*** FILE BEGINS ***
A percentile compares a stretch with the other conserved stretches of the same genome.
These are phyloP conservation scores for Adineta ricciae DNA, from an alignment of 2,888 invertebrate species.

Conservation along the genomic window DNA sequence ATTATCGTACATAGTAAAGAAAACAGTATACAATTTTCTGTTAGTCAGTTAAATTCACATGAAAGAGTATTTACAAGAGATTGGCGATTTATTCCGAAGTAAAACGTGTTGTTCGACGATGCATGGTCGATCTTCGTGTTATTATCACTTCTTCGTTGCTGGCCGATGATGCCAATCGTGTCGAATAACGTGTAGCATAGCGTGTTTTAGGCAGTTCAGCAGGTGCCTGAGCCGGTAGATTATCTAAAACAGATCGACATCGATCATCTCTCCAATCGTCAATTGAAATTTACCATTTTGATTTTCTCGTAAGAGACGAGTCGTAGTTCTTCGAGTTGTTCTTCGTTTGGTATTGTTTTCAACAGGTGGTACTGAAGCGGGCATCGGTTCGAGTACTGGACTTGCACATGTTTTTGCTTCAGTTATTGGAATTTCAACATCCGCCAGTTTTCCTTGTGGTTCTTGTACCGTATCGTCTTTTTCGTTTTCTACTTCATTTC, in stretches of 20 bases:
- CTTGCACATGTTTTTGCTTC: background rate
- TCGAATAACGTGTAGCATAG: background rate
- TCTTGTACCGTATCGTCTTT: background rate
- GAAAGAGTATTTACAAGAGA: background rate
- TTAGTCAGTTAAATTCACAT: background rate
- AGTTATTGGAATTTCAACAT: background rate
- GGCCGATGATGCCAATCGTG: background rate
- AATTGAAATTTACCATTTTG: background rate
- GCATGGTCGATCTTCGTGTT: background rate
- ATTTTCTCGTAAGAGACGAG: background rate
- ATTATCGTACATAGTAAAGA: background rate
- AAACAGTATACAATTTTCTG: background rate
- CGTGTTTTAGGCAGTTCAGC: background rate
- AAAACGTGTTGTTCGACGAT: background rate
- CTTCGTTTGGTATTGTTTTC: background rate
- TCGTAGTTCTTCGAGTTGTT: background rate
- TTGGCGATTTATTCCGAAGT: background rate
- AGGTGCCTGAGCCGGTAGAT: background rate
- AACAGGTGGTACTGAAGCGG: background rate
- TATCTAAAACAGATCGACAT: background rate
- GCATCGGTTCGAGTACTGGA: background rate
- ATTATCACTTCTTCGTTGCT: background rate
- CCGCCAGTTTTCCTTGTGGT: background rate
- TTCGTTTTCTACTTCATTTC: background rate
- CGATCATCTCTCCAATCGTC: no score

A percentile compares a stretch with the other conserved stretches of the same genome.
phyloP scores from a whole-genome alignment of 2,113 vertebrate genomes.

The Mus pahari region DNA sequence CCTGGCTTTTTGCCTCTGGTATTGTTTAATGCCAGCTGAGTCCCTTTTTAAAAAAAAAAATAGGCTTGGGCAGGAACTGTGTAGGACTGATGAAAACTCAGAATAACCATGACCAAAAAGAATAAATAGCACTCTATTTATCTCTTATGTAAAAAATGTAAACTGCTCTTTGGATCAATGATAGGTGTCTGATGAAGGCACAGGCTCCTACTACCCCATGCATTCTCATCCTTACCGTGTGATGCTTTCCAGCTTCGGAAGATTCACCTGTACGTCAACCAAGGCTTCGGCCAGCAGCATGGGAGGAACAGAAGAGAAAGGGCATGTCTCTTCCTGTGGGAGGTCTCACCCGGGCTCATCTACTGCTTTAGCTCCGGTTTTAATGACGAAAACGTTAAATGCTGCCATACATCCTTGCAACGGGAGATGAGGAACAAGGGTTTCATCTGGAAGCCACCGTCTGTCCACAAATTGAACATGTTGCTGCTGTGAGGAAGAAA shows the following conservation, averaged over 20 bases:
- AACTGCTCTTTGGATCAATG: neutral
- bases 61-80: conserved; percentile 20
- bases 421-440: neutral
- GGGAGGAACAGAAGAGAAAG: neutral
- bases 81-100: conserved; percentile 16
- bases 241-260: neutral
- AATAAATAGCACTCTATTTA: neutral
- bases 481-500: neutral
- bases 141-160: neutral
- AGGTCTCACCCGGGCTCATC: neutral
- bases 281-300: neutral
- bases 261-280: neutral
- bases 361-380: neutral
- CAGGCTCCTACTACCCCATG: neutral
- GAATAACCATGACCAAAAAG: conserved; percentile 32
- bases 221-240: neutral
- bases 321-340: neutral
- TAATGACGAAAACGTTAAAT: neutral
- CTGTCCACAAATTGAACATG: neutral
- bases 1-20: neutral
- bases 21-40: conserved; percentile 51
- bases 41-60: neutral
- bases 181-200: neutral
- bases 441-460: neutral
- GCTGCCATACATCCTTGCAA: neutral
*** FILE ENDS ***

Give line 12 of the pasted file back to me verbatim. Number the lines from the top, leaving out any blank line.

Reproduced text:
- GCATGGTCGATCTTCGTGTT: background rate